# Failure to replicate calculation of PCA residuals in linear regression with heteroscedasticity

In their preprint, Rocha et al. suggest a new type of residual for linear regression models with heteroscedasticity. They call their new residual PCA residuals. I have tried to replicate some of their examples but failed. I would be very grateful if someone could give me a hint where I'm wrong.

## Background

Briefly, they assume the usual linear model of the form in matrix notation $$Y=X\beta + \epsilon$$

where $$Y = (Y_1\ldots, Y_n)^T$$, $$X = (X_{ij})$$ is an $$n\times p$$ matrix, $$\beta = (\beta_1,\ldots, \beta_p)^T$$ and $$\epsilon = (\epsilon_1, \ldots, \epsilon_n)^T$$. Further, let $$\Omega = \mathrm{Cov}(\epsilon) = \mathrm{diag}(\sigma_1^2, \ldots, \sigma_n^2)$$ (with $$0<\sigma_i^2<\infty$$ for $$i=1,\ldots, n$$). They show that the residuals satisfy $$\hat{\epsilon} = (I_n - H)y\sim N_n(0, (I_n - H)\Omega)$$ where $$I_n$$ is the identity matrix and $$H$$ the hat matrix with diagonal elements $$h_i$$. There exist a number of known heteroscedasticity-consistent estimators for $$\Omega$$ but I will focus on $$HC_3$$ here:

$$\widehat{\Omega}_{3} = \mathrm{diag}(1/(1-h_i)^{2})\widehat{\Omega}$$

where $$\widehat{\Omega}=\mathrm{diag}(\hat{\epsilon}^2_{1}, \ldots, \hat{\epsilon}^2_{n})$$.

## PCA residuals

To get the PCA residuals, perform a spectral decomposition (Eigendecomposition) of the form

$$(I_n - H)\widehat{\Omega}_{3} = Q\widehat{\Lambda}Q^{-1}$$

where $$Q$$ is an orthogonal matrix of eigenvectors and $$\Lambda = \mathrm{diag}(\overbrace{\lambda_1, \ldots, \lambda_{n-p}}^{n-p}, \underbrace{0, \ldots, 0}_{p})$$. That means that the last $$p$$ eigenvalues are zero. Finally, the standardized PCA residuals are defined as

$$R_{i} = \frac{Q\hat{\epsilon}}{\sqrt{\lambda_{i}}},\quad i = 1,\ldots, n-p.$$

One problem in my calculations below (I think) is that this covariance matrix $$(I_n - H)\widehat{\Omega}_{3}$$ is not positive and symmetric.

## An example

The authors use the states.dta dataset to illustrate the use of their PCA residuals. I have tried to replicate their calculations but was not able to.

Consider the multiple linear regression model $$\mathrm{csat}_i = \beta_0 + \beta_1\mathrm{percent}_i + \beta_2\mathrm{high}_i + \beta_3\mathrm{percent}_{i}^2 + \epsilon_i, \quad i = 1,\ldots, 51$$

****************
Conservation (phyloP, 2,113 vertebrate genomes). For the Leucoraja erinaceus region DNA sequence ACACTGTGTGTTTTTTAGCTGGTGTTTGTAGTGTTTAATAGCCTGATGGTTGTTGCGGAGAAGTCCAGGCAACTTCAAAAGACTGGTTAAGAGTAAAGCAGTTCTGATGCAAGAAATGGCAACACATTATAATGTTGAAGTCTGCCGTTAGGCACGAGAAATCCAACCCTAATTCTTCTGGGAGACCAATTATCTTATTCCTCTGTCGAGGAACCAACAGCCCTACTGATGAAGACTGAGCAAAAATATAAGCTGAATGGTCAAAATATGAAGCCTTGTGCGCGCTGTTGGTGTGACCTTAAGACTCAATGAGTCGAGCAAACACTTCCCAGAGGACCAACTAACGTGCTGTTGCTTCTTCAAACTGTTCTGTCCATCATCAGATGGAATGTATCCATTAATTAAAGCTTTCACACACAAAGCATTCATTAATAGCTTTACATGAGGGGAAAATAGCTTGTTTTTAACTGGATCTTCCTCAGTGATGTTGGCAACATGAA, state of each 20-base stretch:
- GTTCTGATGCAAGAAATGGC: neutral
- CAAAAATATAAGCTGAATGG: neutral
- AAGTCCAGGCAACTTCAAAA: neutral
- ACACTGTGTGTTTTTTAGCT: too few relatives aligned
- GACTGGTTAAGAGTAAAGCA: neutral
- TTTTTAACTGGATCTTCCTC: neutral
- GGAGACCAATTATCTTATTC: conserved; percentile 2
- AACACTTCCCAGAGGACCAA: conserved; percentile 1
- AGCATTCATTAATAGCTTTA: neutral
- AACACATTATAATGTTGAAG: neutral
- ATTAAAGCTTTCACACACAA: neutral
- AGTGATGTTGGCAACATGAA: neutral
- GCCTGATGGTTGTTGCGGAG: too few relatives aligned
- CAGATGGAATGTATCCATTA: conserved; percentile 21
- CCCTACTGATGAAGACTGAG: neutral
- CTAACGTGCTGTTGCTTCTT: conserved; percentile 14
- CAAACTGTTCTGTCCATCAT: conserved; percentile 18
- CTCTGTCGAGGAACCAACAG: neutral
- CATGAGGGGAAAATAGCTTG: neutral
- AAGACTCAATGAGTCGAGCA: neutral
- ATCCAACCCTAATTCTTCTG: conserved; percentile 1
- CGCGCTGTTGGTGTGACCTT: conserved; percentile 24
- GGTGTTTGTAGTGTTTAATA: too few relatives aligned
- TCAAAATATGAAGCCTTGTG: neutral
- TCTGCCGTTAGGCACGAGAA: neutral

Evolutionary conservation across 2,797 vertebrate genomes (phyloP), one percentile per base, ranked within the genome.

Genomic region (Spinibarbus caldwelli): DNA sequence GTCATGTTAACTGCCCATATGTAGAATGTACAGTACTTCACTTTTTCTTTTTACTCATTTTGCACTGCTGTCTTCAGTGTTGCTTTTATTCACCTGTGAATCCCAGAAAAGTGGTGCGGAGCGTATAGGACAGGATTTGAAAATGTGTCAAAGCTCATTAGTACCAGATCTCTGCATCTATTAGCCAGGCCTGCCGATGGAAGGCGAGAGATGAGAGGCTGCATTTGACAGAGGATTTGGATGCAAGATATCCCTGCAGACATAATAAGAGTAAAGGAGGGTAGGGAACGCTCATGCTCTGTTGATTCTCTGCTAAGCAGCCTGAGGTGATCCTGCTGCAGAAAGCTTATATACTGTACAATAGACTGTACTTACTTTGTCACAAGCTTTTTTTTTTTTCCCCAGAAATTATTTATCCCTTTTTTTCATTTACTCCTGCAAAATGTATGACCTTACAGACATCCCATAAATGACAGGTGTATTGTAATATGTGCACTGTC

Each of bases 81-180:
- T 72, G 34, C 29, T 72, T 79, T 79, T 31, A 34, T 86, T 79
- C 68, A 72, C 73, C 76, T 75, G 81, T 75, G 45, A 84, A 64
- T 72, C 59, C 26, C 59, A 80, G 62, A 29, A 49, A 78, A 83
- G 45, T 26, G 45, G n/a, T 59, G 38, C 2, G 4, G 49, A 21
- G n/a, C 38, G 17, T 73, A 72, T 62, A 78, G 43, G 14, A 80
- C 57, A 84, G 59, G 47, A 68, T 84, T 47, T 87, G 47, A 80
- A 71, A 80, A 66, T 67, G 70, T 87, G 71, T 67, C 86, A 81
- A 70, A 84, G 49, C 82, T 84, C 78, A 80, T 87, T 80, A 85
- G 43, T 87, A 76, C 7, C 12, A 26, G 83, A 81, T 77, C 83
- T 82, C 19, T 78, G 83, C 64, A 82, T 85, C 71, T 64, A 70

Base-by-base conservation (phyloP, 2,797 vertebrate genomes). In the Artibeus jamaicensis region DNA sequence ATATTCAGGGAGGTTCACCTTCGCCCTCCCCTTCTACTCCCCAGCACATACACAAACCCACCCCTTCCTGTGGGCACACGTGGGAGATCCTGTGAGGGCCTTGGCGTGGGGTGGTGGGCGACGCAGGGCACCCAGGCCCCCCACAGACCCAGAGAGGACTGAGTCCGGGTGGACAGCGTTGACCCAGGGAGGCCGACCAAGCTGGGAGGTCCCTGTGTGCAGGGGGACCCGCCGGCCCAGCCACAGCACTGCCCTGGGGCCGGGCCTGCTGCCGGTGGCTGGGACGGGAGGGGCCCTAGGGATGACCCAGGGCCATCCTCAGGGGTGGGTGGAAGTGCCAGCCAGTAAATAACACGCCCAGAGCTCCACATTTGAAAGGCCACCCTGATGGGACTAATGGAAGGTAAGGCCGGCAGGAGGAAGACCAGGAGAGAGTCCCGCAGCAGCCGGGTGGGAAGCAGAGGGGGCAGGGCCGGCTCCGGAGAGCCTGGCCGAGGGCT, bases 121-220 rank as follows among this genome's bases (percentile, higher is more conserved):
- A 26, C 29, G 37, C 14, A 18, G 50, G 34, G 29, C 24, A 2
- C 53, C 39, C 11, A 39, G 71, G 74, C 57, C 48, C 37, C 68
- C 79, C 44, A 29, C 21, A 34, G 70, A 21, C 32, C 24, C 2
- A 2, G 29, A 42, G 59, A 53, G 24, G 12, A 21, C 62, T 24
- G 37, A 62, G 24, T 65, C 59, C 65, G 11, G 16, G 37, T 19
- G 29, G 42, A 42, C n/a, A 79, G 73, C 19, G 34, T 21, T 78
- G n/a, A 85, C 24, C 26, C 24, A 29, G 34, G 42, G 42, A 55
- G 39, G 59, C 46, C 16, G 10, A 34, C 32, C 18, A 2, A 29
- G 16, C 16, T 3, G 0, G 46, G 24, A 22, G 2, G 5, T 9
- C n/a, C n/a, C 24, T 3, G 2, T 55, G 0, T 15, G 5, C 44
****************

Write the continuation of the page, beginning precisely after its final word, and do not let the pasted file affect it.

Here are my steps in R:

library(foreign)

mod <- lm(csat~percent + high + I(percent^2), data = dat)


Calculate the heteroscedasticity-consistent matrix $$\widehat{\Omega}_{3}$$:

res2 <- as.numeric(residuals(mod)^2)
omegahat_HC3 <- diag(res2/(1 - hatvalues(mod))^2)


Now perform the spectral decomposition (note that the decomposition results in some complex numbers but I don't know if that's a problem):

X <- model.matrix(mod)
Ident <- diag(nobs(mod))
Hatmatrix <- tcrossprod(svd(X)\$u)

covmat <- (Ident - Hatmatrix)%*%omegahat_HC3

decomp <- eigen(covmat) # Spectral decomposition
Q <- decomp$$vectors # Eigenvectors Lambda <- decomp$$values # Eigenvalues


Finally, calculate the PCA residuals (note that I'm multiplying the residuals with the transpose of $$Q$$, because the results where nonsensical otherwise. But I'm unsure why that's the case):

res <- as.numeric(residuals(mod))

res_pca <- t(Q)%*%res # Unstandardized PCA residuals

n <- nobs(mod)
p <- length(coef(mod))

res_pca_std <- Re(res_pca[1:(n - p)]/sqrt(Lambda[1:(n - p)]))


The authors show the following index plot of the PCA residuals Here is the index plot of my calculations: My PCA residuals are obviously not quite the same but I don't know here I was going wrong with my calculations.

Can anybody explain why my calculations are off and why?

• Hi: I only looked quickly but see if you get the hatmatrix straight from the output of the lm. you re calcing it using brute force using solve ( when it's already been calculated during the lm call ) which could be dangerous numerically. it's generally safer to use the QR decomp which I think is what the lm does. – mlofton Apr 20 '19 at 14:31
• Also, check this out because Doug is a serious expert with these issues so whatever he says is often really useful . stat.wisc.edu/courses/st849-bates/lectures/Orthogonal.pdf – mlofton Apr 20 '19 at 14:38